Virtually all retail executives (99%) say their companies are taking (or planning to take) action to prepare for the surge in online consumer traffic during the holiday season, most commonly by preparing their website infrastructures (45%), offering additional fulfillment options (44%), and working with tech vendors to have excess infrastructure capacity ready (41%).
Finally, more than 9 in 10 retail executives (92%) are confident that their website infrastructures are capable of scaling to handle traffic spikes this holiday season.
Supply Chain Complications Become Retailers’ Biggest Fears
Despite the sense of optimism, nearly all retail executives (94%) say COVID-19 related concerns are still keeping them up at night. Specifically, supply chain issues (46%) and being able to fulfill orders on-time (45%).
Retail executives universally agree (95%) that, in this day and age, online retailers need an efficient supply chain to provide products to customers in a timely manner. To prepare for any unexpected changes in their supply chain this holiday season, retail executives say their businesses have taken the following steps:
Still, the majority of retail executives are concerned about the viability of their companies’ supply chains for this holiday season (78%). More than one in three retail executives (36%) say they are kept up at night worrying about managing inventory effectively—in particular, more than half are concerned the pandemic has made inventory management too difficult (61%), and that they may run out of inventory (53%) this holiday season.
Creating Multiple Paths to Deliver Gifts in Time
December 15 has long been labeled as the “drop-dead date” to order products online and get them in time for Christmas. However, the drastic increase in online shopping this year has caused many retailers to rethink their plans for a more robust delivery strategy.
When thinking about this holiday season, most retail executives expect there will be clear changes with both pick-ups and deliveries. When thinking about the top three emerging ways of purchasing goods and services, the majority of retail executives say consumers will most commonly use:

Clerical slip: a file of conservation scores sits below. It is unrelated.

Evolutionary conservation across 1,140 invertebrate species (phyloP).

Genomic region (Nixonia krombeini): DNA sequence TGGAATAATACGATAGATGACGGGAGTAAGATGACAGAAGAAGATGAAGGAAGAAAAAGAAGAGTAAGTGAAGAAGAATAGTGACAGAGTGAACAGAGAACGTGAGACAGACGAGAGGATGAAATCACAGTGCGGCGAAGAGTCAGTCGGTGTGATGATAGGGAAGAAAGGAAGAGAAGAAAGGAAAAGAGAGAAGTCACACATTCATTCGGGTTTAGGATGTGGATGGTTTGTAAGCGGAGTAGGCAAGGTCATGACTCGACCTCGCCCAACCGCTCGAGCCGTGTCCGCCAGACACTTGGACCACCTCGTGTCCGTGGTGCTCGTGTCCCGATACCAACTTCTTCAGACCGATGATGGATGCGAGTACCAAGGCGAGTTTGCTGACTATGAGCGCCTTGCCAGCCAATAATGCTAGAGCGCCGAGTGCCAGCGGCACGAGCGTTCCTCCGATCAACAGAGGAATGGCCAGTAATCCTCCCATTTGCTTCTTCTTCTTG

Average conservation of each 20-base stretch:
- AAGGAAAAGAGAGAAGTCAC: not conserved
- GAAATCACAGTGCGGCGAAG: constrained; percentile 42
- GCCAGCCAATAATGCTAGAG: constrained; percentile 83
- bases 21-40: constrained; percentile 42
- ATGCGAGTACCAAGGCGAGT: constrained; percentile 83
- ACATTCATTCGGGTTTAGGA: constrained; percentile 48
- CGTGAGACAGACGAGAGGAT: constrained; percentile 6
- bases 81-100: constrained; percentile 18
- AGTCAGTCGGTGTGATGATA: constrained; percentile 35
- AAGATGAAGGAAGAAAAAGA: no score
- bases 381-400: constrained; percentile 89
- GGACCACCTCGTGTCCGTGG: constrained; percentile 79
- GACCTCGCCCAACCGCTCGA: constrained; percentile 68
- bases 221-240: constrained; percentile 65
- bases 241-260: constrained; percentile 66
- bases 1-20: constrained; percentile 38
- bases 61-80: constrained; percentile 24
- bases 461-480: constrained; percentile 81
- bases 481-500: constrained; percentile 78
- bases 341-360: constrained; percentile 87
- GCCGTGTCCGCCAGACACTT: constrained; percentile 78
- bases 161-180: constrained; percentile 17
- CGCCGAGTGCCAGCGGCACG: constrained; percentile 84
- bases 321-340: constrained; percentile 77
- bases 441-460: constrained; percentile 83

Safety is another clear and critical theme this year. For retailers, preparing new contact-less options for product pickup (60%) is one of the top actions that executives are considering and implementing this holiday season. In fact, retail executives anticipate the use of curbside pick-up will rise by 37%, on average, compared to the holidays last year. Similarly, compared to last year, retail executives expect growth of 39%, on average, in order-online to pick-up in-store services this holiday season.
At Google Cloud, we knew it was going to be a holiday season unlike any other. In a traditional year, we work with our retail customers to plan for the season, from preparing for unexpected online website traffic, to monitoring real-time holiday promotion performance, to ensuring supply chains can scale with massive orders. But those plans became the norm at the start of the pandemic. To learn more about how Google helps retailers get ready for the holiday season with our Black Friday Cyber Monday white glove services, check out this blog.
We prepared for a 2020 holiday season that would be predominantly online, and helped ease our customers’ worries around many of the concerns outlined in the research above. Visit here to download the full 2020 Google Cloud Retail Holiday Reality Report with data breakdowns for the United States, United Kingdom, Germany, France, Brazil, Indonesia and India.